Plagiarizing, cheating, or committing any other form of academic misconduct including, but not limited to, unauthorized collaboration, falsification of information, and/or helping someone else violate reasonable standards for academic behavior. Students who engage in any type of academic dishonesty are subject to both academic consequences as determined by the instructor and to disciplinary action as outlined in the Community College of Aurora disciplinary procedures.

2. Disruptive Behavior:
Engaging in any disruptive behavior that negatively affects or impedes teaching or learning (regardless of mode of delivery or class setting); or disrupts the general operation of the college.

3. Deceitful Acts:
Engaging in deceitful acts, including, but not limited to: forgery, falsification, alteration, misrepresentation, non-disclosure, or misuse of documents, records, identification and/or educational materials.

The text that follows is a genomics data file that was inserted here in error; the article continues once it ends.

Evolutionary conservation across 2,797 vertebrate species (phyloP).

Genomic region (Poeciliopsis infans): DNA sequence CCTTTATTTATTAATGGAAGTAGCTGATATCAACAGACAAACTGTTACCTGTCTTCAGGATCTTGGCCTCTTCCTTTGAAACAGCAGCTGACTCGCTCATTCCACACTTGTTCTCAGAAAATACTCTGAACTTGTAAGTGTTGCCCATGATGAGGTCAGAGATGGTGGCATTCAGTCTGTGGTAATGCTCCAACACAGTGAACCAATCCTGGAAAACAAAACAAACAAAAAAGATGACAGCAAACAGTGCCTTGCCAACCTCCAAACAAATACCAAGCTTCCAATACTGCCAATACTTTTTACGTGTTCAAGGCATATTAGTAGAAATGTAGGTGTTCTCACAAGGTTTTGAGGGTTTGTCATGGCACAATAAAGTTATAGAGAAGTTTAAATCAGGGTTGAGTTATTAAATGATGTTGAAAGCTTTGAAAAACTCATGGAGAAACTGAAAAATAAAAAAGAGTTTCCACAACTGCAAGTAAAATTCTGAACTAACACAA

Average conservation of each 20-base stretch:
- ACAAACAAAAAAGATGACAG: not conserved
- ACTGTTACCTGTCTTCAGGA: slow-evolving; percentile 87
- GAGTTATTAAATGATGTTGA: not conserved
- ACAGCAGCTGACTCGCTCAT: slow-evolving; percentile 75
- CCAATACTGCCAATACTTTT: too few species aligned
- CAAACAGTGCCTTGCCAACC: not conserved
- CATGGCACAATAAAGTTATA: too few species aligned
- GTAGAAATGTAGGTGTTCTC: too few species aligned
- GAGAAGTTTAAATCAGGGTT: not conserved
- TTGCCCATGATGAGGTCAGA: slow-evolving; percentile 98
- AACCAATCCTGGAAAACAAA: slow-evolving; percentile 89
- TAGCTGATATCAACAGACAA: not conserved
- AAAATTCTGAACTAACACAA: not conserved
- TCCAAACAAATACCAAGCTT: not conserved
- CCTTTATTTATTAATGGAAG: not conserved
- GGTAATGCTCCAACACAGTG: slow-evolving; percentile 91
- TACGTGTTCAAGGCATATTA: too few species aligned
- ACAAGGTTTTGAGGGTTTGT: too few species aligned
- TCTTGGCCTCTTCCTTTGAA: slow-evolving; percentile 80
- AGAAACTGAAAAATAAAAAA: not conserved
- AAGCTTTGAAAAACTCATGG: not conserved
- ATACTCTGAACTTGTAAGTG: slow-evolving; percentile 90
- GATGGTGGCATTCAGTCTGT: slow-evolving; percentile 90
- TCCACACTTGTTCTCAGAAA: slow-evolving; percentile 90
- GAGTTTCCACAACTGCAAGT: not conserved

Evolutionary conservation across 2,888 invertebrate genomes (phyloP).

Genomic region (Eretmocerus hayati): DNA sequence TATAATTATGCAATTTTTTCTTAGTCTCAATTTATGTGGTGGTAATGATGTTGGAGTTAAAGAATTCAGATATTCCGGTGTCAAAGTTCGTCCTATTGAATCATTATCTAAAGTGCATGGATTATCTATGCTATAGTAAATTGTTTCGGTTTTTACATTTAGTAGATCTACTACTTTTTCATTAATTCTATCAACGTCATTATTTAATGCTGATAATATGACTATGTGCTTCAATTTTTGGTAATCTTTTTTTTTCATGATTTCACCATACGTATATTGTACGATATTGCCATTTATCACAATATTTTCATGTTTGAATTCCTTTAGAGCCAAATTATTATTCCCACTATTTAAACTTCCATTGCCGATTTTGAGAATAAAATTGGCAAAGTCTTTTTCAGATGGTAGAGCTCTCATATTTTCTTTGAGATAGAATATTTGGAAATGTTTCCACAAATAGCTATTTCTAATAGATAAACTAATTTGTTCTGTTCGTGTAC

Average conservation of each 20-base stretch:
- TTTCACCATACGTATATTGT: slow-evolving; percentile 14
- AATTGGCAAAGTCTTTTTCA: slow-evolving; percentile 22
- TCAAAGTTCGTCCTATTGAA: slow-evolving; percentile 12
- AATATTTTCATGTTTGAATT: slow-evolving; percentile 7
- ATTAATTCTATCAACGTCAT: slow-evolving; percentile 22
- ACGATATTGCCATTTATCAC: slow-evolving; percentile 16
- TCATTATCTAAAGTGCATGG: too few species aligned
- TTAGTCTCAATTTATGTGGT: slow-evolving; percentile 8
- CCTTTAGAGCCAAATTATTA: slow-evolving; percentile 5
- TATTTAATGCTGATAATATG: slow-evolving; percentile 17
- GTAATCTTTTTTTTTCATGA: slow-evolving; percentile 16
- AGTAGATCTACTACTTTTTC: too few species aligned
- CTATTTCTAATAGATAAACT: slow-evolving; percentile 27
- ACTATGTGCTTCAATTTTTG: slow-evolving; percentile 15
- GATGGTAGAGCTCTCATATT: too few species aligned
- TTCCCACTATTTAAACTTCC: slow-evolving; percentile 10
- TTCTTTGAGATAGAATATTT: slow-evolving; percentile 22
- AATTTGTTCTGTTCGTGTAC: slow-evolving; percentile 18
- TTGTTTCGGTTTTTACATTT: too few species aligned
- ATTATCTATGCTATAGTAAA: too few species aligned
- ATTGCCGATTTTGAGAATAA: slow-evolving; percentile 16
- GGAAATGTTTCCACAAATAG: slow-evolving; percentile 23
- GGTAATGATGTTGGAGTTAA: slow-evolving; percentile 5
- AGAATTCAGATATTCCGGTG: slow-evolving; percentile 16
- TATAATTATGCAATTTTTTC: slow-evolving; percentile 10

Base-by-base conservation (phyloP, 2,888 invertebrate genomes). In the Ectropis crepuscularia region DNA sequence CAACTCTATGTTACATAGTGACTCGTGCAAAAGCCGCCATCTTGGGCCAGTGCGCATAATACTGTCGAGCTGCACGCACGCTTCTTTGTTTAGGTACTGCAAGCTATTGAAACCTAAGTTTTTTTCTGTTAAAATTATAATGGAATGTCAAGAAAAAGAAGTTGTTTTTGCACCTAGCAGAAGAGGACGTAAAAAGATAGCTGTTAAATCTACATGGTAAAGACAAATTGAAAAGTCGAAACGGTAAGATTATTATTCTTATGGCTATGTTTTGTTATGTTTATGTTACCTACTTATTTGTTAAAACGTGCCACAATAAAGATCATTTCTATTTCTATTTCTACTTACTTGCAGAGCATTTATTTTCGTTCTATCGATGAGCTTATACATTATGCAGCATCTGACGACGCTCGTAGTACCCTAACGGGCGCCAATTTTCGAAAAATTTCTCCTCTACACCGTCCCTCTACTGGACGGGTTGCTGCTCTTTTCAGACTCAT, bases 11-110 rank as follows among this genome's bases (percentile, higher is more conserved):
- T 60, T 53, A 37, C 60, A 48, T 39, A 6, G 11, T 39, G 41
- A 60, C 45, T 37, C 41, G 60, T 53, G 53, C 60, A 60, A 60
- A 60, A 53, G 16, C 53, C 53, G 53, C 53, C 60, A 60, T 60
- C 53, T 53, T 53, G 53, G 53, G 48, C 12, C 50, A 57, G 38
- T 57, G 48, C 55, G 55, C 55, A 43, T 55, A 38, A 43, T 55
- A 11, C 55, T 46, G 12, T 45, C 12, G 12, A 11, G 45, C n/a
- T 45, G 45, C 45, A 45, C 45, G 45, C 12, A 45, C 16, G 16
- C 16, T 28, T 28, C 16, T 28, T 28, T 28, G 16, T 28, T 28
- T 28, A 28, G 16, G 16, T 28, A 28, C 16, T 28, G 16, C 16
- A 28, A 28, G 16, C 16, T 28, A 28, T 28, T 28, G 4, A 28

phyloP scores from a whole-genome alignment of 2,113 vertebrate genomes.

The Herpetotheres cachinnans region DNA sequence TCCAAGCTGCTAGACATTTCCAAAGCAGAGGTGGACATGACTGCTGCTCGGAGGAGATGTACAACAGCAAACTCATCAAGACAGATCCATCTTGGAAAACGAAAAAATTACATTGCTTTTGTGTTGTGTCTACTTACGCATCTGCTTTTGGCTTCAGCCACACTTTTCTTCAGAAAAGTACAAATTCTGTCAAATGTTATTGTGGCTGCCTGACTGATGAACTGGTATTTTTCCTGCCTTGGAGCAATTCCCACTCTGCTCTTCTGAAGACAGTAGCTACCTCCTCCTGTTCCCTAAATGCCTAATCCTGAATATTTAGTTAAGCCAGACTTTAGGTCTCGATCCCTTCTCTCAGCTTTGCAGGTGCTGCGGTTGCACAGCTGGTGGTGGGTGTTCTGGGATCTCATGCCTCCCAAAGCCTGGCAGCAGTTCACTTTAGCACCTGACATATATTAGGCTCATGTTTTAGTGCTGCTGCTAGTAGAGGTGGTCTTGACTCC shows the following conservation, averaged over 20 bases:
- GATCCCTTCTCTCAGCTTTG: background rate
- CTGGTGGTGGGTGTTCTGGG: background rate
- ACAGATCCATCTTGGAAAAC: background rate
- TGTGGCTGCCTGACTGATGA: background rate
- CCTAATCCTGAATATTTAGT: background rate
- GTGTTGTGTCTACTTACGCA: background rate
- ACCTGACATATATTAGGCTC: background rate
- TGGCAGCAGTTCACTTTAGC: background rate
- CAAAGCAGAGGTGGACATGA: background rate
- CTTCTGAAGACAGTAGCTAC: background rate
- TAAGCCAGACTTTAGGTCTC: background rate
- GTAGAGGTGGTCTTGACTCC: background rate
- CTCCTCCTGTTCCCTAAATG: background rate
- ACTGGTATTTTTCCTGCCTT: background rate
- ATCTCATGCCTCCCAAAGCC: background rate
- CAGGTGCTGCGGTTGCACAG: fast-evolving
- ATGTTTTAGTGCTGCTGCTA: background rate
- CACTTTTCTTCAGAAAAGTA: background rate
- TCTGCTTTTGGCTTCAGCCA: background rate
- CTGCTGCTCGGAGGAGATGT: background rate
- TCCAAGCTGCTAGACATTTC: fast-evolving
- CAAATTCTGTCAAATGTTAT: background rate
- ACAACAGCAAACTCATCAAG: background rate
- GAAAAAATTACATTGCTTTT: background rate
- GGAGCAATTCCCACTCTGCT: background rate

4. Conduct that is Detrimental to College or to Safety:
Conduct that is deemed detrimental, harmful and/or damaging to the college and/or that jeopardizes the safety of others as determined by the Chief Student Affairs Officer (CSAO) or designee. Examples include, but are not limited to, slamming doors, throwing chairs, and/or defacing of college property, or property of others.

5. Physical/Non-physical Abuse:
· Physical abuse or conduct that threatens or endangers another person’s health or safety.
· Non-physical abuse, threats, intimidation, coercion, influence, or any unwelcome conduct in any form that is sufficiently severe, pervasive or persistent that it alters the conditions of the learning environment or employment.
· Knowingly falsifying, publishing or distributing, in any form, material that tends to impeach the honesty, integrity, virtue or reputation of another person.

6. Harassment and/or Discrimination:
Discrimination or harassment on the basis of sex/gender, race, color, age, creed, national or ethnic origin, physical or mental disability, veteran status, pregnancy status, religion or sexual orientation.